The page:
Justice Department ends practice of using settlements to fund outside groups

Justice Department ends practice of using settlements to fund outside groups
© Greg Nash

The Justice Department will end an Obama-era practice of allowing settlements won in federal legal cases to be donated to community organizations or other third-party groups, declaring that settlements must now be directed toward those directly harmed by wrongdoing, according to a memo obtained by Reuters. 

The Justice Department's policy on settlements was a hallmark of the legal proceedings following the U.S. housing market collapse. From 2013 to 2016, the Obama Justice Department directed $46 billion in settlements to outside groups that focused on housing aid and other issues.

The move from Attorney General Jeff SessionsJefferson (Jeff) Beauregard SessionsCurtis wins Chaffetz's former Utah House seat Overnight Cybersecurity: What we learned from Carter Page's House Intel testimony | House to mark up foreign intel reform law | FBI can't access Texas shooter's phone | Sessions to testify at hearing amid Russia scrutiny FBI can’t unlock Texas shooter’s phone MORE is the latest in the Trump administration's efforts to undo Obama-era policies long criticized by conservatives.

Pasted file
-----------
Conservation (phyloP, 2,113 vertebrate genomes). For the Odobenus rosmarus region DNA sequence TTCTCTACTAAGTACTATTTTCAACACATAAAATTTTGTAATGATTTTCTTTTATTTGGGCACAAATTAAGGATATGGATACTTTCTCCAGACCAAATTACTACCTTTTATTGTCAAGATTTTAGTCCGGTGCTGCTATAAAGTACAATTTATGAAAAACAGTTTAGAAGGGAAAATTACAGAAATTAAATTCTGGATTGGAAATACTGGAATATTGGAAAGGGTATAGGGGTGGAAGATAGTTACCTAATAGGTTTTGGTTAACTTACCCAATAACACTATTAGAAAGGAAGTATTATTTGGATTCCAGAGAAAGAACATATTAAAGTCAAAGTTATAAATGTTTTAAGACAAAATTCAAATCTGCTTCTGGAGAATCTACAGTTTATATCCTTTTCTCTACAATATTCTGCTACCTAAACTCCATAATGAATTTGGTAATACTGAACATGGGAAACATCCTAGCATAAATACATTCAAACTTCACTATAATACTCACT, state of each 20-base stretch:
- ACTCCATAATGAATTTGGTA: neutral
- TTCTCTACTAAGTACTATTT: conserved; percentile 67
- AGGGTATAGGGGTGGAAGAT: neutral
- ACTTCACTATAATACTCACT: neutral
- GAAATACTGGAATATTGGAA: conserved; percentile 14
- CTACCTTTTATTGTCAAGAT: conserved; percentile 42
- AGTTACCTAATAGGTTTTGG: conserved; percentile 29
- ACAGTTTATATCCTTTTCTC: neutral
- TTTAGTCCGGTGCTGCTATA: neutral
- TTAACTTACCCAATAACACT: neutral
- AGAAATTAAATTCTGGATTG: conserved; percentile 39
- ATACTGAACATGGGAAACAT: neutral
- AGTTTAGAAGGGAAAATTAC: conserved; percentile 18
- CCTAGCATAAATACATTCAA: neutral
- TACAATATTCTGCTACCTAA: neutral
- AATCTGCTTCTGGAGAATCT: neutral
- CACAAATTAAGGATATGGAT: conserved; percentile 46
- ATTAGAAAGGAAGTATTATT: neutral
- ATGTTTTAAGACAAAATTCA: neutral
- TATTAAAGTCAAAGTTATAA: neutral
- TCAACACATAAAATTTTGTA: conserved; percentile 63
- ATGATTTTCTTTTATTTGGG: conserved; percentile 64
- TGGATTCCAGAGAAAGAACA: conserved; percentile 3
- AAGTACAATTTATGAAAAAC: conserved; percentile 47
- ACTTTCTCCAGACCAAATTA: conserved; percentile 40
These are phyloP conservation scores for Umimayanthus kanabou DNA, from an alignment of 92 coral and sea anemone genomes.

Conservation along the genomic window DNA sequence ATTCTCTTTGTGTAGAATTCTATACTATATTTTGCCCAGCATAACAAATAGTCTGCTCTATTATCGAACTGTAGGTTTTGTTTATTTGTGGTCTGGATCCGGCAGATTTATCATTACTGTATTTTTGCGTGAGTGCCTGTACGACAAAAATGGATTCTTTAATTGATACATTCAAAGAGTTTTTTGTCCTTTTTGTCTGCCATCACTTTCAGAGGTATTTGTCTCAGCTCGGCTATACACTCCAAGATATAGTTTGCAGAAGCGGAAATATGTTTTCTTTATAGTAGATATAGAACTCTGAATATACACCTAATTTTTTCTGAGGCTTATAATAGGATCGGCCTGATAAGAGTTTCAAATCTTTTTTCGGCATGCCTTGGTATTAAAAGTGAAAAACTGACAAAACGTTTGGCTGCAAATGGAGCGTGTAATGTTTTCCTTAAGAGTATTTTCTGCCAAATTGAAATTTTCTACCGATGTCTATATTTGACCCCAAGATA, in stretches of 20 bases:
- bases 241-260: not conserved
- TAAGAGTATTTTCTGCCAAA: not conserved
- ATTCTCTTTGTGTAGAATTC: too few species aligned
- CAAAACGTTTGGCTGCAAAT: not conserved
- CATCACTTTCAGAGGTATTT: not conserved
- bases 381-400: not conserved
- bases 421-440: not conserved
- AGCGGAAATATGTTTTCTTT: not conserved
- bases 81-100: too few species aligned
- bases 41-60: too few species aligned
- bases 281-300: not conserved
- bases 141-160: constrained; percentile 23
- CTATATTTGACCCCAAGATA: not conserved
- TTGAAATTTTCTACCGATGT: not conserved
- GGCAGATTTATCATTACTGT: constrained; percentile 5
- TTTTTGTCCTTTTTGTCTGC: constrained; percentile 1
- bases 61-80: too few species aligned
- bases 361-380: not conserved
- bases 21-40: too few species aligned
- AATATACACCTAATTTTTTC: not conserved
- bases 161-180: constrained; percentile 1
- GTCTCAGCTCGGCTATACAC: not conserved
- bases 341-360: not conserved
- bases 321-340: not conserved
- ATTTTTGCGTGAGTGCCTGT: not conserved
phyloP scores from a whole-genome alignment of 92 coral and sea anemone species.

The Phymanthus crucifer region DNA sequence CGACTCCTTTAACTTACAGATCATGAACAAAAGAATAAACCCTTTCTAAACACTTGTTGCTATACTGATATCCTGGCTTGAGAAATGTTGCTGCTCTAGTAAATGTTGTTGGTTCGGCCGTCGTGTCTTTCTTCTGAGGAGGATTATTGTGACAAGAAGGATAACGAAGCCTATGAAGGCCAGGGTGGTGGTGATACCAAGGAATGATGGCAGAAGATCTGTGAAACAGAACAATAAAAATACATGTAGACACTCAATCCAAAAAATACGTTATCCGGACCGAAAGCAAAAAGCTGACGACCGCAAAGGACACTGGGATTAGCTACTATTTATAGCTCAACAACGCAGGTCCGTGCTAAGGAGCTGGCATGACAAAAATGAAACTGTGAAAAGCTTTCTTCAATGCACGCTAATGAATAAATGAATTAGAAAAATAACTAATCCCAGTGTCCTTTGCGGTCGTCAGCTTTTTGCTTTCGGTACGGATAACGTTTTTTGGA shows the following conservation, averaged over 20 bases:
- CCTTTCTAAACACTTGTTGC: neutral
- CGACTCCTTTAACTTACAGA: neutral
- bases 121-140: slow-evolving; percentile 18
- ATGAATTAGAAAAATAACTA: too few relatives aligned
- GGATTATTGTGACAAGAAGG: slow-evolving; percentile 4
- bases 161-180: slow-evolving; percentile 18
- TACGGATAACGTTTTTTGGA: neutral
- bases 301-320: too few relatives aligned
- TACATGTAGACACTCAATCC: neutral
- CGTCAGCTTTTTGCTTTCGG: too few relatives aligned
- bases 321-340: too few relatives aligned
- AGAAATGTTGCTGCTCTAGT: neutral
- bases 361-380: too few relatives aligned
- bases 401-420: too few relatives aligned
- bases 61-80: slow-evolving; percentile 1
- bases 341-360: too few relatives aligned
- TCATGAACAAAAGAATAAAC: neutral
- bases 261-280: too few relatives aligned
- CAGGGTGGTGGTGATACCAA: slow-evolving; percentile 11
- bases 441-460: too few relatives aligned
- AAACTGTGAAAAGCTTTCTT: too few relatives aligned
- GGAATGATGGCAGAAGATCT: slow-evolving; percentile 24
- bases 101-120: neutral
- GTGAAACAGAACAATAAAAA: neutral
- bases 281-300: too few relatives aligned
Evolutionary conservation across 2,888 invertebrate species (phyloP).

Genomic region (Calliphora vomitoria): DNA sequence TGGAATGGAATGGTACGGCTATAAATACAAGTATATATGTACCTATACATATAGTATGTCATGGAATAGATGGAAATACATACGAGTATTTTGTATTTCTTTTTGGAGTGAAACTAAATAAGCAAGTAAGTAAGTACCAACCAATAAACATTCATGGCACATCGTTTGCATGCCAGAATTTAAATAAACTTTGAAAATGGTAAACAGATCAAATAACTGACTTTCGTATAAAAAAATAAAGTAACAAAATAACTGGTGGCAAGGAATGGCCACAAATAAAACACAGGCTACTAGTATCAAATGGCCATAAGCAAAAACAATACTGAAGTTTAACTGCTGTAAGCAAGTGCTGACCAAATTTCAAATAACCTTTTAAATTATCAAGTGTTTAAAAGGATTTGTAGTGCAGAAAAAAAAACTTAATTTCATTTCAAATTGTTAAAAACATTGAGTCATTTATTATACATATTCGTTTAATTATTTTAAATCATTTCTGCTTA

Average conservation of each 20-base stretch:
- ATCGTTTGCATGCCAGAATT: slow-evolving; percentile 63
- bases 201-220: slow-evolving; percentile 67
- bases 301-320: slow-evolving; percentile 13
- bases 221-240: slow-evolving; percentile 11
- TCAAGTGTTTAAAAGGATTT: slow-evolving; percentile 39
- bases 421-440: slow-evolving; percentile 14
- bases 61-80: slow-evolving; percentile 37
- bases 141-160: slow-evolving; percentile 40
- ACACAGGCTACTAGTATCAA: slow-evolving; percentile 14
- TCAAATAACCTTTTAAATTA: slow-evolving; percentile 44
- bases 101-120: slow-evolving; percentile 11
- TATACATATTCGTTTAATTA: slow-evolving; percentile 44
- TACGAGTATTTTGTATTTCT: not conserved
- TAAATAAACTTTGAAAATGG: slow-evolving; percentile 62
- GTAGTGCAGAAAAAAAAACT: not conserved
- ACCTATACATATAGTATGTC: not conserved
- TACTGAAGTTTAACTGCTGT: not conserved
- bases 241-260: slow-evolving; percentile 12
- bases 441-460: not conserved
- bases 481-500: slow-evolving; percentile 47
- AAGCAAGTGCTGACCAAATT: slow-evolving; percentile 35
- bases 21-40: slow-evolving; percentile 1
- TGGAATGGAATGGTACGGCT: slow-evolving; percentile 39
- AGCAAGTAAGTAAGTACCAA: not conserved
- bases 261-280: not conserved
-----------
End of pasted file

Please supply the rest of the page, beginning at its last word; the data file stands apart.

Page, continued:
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"In recent years the Department of Justice has sometimes required or encouraged defendants to make these payments to third parties as a condition of settlement," Sessions said in a statement. "We are ending this practice and ensuring that settlement funds are only used to compensate victims, redress harm, and punish and deter unlawful conduct."

The decision by the Justice Department throws into question an upcoming $12 million settlement against Harley-Davidson. As part of the settlement, the motorcycle manufacturer agreed to stop selling illegal after-market devices that increase the air pollution emitted by the motorcycles.

Harley-Davidson had agreed to donate $3 million to a project to reduce air pollution, the Justice Department said in August. With Sessions's decision Monday, that settlement's fate is now up in the air.